Here’s why this is a problem for Huemer’s argument. Huemer posits natural property rights because, in his view, there are no other norms that could explain the wrong done to the hermit. This means that natural property rights must not only be pre-institutional, they must be morally basic — otherwise it would be possible to explain the wrong done to the hermit in terms of the more basic norms constitutive of natural property rights.

If there are no brute moral facts, then natural property rights can only be morally basic if it is necessarily true that there are natural property rights. But we should believe that natural property rights exist necessarily only if it is, on reflection, inconceivable for them not to exist. It would be inconceivable that natural property rights do not exist only if it is inconceivable that no wrong is done to the hermit and nothing besides natural property rights could explain that wrong. Because other explanations are available, it is conceivable that there are no natural property rights. So it is not necessarily the case that there are natural property rights. Because there could only be natural property rights if it were necessarily the case that there are natural property rights, there are no natural property rights. So natural property rights, as Huemer understands them, are not among the grounds for finding my treatment of the hermit objectionable.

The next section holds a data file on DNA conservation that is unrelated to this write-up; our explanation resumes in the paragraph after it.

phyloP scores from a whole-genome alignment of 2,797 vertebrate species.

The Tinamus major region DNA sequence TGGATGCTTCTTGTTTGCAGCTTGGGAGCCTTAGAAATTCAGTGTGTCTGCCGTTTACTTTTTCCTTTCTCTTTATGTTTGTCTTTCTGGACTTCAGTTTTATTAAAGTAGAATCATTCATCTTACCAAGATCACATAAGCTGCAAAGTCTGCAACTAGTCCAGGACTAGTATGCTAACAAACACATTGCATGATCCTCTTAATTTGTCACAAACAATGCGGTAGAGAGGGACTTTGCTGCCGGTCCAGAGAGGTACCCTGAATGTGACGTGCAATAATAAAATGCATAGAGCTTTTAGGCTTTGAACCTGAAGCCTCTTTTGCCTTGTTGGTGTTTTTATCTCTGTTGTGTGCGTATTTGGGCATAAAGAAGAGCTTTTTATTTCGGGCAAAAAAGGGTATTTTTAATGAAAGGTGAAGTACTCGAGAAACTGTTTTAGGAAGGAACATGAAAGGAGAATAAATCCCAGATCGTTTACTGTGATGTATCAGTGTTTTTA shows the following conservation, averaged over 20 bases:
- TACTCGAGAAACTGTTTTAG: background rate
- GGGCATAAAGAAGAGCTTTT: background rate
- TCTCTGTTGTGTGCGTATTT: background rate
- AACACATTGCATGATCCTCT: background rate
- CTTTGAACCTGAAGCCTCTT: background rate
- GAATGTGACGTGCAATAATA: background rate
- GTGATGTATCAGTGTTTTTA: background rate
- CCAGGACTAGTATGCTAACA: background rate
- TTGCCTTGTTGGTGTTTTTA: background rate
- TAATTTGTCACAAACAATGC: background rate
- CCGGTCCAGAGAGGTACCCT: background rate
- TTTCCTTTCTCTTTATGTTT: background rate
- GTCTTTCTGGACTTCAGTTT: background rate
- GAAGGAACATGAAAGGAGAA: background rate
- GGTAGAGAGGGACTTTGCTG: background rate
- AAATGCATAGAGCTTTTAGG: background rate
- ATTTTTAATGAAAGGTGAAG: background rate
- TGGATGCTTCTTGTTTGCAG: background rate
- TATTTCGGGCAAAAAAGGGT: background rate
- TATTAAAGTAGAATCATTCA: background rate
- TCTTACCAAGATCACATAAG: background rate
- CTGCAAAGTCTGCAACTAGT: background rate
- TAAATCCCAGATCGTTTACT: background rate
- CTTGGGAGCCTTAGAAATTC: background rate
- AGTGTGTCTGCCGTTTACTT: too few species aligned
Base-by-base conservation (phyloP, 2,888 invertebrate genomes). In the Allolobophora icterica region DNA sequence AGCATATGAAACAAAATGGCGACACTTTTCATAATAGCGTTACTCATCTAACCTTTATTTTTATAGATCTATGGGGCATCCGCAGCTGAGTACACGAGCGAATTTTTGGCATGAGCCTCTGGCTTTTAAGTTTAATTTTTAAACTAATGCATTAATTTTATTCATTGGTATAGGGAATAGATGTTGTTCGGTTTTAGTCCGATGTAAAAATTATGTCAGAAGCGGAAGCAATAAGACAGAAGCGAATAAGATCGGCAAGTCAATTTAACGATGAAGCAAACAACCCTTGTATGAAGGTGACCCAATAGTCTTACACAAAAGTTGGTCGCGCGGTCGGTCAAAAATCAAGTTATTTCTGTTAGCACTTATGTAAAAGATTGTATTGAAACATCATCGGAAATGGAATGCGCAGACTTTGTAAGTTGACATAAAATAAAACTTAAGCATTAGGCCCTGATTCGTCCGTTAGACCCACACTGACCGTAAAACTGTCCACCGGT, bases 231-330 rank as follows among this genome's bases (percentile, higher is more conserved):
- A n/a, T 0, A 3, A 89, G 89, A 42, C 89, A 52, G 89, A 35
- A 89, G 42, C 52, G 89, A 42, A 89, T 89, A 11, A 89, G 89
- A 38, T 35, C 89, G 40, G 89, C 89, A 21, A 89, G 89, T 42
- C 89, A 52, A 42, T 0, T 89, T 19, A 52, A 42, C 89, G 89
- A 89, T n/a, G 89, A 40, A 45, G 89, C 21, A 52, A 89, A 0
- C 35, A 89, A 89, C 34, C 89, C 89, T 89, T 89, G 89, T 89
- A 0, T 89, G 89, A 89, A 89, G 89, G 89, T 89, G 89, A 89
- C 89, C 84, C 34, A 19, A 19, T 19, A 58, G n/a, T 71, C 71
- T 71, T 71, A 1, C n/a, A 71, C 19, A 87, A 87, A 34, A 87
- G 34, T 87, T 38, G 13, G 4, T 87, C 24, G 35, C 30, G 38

An unconvincing case against redistribution

According to the philosopher Michael Huemer (in his paper “Is Wealth Redistribution a Rights Violation?”), taxation for the purpose of redistribution violates moral property rights of individuals. I’m not totally sure I follow his argument, but as best I can make out it’s something like this:

1. Moral property rights are determined strictly by the content of natural law (pre-institutional norms), strictly by positive (i.e. human-made) law, or by a combination of natural and positive law, where the positive law must conform to limits established by natural law.
2. If moral property rights were strictly natural, their parameters would in certain cases be indeterminate and thus incapable of guiding action.
3. The parameters of moral property rights ought to be determinate.
4. Moral property rights are not determined strictly by the content of natural law. (from 2 and 3)
5. If moral property rights are determined strictly by the content of positive law, then if slavery is legal, one can have a moral right of property in another person.